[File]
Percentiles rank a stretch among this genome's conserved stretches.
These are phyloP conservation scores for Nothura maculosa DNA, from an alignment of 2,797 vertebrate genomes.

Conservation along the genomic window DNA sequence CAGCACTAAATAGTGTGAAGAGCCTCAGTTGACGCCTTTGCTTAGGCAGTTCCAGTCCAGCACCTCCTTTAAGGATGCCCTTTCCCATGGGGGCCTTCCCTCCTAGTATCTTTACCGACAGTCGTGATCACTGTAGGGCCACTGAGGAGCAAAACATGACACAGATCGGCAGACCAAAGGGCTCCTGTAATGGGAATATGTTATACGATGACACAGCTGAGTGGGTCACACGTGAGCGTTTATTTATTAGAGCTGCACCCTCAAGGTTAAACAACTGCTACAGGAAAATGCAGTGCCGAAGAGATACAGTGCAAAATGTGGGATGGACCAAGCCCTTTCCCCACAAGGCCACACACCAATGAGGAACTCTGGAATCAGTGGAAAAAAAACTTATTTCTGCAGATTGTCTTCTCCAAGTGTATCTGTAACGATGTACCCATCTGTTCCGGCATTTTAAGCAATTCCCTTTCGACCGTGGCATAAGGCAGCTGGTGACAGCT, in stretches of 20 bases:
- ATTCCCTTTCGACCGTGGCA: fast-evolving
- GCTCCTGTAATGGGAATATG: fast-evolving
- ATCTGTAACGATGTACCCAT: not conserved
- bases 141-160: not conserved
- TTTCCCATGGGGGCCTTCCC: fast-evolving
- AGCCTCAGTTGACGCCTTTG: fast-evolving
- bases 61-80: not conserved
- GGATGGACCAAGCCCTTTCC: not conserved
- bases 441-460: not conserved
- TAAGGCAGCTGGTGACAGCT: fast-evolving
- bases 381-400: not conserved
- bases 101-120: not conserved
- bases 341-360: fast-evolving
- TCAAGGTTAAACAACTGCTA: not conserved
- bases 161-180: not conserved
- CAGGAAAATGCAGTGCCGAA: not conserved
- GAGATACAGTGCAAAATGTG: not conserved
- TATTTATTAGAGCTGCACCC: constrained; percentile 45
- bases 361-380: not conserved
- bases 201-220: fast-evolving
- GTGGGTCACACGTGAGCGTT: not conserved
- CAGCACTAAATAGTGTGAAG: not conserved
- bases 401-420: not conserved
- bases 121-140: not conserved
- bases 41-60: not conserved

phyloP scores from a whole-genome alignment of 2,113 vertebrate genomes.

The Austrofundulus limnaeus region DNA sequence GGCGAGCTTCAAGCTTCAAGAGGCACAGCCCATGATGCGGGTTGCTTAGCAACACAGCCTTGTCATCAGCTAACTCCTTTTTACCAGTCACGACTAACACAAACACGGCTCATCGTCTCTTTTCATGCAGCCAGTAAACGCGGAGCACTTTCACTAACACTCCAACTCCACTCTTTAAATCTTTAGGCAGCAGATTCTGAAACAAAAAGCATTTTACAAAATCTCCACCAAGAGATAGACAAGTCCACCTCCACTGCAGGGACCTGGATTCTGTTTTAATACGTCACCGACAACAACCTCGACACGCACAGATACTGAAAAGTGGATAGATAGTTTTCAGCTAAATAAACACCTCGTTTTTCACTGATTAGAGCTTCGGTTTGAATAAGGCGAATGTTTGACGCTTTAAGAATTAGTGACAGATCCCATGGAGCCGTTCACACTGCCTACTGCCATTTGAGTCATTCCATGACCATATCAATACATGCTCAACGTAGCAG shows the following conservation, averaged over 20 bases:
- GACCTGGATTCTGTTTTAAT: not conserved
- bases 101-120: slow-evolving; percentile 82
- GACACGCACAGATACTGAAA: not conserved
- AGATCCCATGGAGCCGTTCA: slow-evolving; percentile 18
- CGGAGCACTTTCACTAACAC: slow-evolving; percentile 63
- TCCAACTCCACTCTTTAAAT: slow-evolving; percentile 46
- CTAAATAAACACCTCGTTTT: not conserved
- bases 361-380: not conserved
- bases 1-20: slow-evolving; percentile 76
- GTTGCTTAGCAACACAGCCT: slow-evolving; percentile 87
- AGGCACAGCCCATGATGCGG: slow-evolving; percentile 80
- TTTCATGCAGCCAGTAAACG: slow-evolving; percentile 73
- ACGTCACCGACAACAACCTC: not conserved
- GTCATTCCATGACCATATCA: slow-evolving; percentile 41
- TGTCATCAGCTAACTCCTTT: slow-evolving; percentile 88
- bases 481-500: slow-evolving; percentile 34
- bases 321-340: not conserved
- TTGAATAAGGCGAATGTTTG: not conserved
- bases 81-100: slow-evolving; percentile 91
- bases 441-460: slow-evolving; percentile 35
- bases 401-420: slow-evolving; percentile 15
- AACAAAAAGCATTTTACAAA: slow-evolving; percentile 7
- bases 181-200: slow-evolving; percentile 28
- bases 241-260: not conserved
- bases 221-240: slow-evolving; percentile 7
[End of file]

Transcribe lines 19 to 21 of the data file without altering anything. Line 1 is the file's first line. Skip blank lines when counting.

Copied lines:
- CAGGAAAATGCAGTGCCGAA: not conserved
- GAGATACAGTGCAAAATGTG: not conserved
- TATTTATTAGAGCTGCACCC: constrained; percentile 45